Policies of Health Funds for plastic surgery hospital cover is changing to a tiered-system in 2019. This change may impact your surgery costs, expenses and/or coverage.
Is it difficult to prove that breast ptosis meets MBS criteria for a post-pregnancy Breast Lift?
- Extensive documentation, photographic evidence and medical testing will be required to assess and prove eligibility criteria.
- Some surgeries now require photographs of patient conditions both before and during surgery.
- Applicable rebates for Breast Lift Surgery are more difficult to qualify for as ptosis must be quite severe in degree. You can only request a rebate after surgery has occurred and there is no guarantee you will be approved.
If weight loss was unrelated to pregnancy, does body contouring plastic surgery qualify for an MBS code?
- Skin reduction procedure(s) may be eligible for an MBS rebate weight loss was as a result of lifestyle changes or bariatric surgery. Procedures may include Belt Lipectomy, Abdominoplasty or Arm Reduction surgery.
- Typically, any coverage or rebates only apply if these surgeries are performed as completely separate procedures, as opposed to combined procedures in a single session.
What are multiple procedure rules and MBS rebates for combined surgeries in one operation theatre session?
Not being able to combine surgeries is a common frustration among patients. To qualify for Medicare coverage, body contouring surgeries need to be staged, with only one operation performed at a time.
If your excess skin is solely related to pregnancy or to standard post-baby weight-loss, it does not warrant an MBS code at this time.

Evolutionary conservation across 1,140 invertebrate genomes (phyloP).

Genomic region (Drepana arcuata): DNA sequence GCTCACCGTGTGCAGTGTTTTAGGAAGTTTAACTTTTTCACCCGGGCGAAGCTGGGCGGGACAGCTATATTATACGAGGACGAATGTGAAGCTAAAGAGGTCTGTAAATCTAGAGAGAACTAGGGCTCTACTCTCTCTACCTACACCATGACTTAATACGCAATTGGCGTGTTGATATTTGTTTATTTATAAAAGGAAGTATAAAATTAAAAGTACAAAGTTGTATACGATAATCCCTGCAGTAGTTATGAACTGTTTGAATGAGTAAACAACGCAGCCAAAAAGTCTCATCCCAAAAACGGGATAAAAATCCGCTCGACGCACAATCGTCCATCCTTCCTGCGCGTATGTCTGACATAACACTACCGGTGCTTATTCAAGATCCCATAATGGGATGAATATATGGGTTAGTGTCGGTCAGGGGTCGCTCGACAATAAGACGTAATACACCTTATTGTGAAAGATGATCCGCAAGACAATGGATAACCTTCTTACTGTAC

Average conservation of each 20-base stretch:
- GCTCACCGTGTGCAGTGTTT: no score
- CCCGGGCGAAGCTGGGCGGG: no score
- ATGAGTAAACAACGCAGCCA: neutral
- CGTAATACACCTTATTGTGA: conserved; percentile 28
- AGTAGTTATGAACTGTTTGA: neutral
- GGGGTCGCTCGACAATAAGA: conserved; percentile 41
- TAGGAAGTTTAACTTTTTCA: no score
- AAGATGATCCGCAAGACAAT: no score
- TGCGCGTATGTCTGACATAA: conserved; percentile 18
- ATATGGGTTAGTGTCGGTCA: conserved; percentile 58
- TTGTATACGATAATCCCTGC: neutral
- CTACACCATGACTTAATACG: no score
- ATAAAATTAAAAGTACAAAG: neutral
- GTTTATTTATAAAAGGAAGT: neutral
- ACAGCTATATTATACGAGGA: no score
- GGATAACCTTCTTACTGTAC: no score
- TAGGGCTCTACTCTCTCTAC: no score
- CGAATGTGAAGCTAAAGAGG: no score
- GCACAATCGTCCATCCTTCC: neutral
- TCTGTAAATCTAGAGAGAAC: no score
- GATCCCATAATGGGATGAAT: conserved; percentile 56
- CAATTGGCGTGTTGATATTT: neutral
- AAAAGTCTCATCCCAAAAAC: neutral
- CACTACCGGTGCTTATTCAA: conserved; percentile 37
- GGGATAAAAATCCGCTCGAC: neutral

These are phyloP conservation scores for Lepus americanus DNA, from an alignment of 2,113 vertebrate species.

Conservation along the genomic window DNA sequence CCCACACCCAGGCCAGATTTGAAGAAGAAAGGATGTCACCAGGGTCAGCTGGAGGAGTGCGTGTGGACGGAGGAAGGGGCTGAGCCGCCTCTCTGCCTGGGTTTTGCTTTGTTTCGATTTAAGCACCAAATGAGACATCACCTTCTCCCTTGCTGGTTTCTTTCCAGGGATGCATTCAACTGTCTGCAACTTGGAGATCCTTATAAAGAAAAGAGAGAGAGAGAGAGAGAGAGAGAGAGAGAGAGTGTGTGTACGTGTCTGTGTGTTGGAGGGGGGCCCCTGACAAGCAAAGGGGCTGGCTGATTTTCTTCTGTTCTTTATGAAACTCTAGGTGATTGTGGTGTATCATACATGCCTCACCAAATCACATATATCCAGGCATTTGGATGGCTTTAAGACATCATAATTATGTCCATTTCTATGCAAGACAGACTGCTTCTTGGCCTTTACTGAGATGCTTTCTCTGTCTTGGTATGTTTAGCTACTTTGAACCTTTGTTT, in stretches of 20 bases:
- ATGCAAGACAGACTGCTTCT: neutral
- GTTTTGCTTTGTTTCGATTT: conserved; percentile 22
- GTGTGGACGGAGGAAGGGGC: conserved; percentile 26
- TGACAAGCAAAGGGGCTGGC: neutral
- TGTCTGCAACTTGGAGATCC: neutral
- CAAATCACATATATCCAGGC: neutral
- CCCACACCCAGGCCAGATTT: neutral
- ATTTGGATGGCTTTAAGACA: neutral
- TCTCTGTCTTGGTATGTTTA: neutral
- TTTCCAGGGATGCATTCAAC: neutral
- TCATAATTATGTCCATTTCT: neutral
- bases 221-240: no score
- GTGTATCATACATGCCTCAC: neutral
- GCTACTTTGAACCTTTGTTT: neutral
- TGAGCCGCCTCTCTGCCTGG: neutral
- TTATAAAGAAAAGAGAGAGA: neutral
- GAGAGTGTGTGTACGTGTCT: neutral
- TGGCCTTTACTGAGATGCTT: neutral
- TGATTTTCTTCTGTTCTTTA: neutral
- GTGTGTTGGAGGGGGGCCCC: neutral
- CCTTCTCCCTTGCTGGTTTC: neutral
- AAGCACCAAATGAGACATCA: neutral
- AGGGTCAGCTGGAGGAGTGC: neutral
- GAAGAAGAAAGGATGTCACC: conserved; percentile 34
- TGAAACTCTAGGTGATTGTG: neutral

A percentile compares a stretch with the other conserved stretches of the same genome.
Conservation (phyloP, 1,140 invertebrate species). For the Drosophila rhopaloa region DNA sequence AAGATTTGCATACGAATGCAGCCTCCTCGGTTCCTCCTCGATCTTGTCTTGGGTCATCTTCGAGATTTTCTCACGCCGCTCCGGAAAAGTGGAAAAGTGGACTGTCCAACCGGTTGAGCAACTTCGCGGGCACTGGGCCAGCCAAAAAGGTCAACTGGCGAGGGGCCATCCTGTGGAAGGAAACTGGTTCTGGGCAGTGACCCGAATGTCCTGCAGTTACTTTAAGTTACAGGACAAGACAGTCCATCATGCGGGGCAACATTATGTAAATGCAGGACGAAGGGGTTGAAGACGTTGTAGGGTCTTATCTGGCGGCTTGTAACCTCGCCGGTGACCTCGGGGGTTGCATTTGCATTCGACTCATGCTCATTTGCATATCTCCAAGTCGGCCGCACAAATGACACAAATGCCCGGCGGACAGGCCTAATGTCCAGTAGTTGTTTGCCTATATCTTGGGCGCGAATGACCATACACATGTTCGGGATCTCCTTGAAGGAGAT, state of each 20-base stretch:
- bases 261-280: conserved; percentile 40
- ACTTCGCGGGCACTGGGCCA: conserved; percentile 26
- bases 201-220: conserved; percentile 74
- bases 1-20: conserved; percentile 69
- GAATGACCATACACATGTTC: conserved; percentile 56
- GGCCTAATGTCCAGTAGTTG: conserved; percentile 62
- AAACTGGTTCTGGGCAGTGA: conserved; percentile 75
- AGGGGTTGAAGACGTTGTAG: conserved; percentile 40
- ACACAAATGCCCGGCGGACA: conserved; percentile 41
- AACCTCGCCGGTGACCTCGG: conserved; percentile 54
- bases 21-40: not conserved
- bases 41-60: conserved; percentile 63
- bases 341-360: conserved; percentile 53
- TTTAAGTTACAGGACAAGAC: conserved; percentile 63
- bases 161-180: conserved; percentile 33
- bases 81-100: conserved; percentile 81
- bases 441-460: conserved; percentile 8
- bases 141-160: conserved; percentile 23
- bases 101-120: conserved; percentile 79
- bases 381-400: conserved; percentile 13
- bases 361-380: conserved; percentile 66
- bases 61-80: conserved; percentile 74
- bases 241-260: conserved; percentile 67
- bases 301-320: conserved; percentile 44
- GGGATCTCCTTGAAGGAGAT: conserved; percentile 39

What happened to Abdominoplasty, Belt Lipectomy and Liposuction Medicare codes on the 1st of November 2018?
- Effective as of 1 November 2018, Plastic Surgery Medicare Code items and criteria definitions for many Plastic Surgery procedures changed again.
- This included some body contouring and liposuction procedures, as well as Breast Lift surgery for pregnancy-related ptosis.
What about Lipectomy or skin reduction in the abdominal area after bariatric surgery or significant loss of weight?
Lipectomy and skin reduction after weight loss or bariatric surgery may be covered if strict criteria are met. However, this is subject to photographic documentation and testing.
If you are contemplating Abdominoplasty or skin reduction after weight loss which is not related to pregnancy, your coverage may depend on how much skin redundancy you have, and how much these weight changes are contributing to your health conditions.
You can contact our Patient Care team on 0388491444 to find out more.
MBS rebates and item codes for Breast Lift Surgery: #45558 – Bilateral Mastopexy
The MBS lists Breast Lift Surgery as a Category 3 – therapeutic procedure and it is MBS item code: 45558 (Bilateral) or 45556 (Unilateral).
Medicare removed MBS Code# 45557 from listings on 1 November 2018.
- Group T8 – Surgical Operations
- Subgroup 13 – Plastic And Reconstructive Surgery
- Subheading 4 – Other Grafts And Miscellaneous Procedures
So, what should I keep in mind?
In a nutshell:
- MBS codes are subject to unpredictable changes. Private Health funds also regularly change their policy coverage.
- You should always check the most up-to-date information via Medicare and your insurance company.
- Medicare does not cover any Cosmetic Surgery.
- Some Surgery after pregnancy, however, is corrective in nature, such as Breast Lift procedures for moderately to severely ptotic nipples, and may be covered by Medicare. However, this is subject to strict criteria.
- Your GP and Specialist may be able to ascertain if your requirements meet the strict Medicare rebate criteria for Breast Lift Surgery post-pregnancy.
- Contact us on (03) 8849 1444 to discuss estimated out of pocket expenses for your specific surgery.
Download The Tummy Tuck or Breast Lift Surgery Guide or phone (03) 8849 1444 today and ask for a no-obligation consultation.
This blog provides a general overview of the Medicare system and plastic or cosmetic surgery procedures. It is not comprehensive and other updates may apply.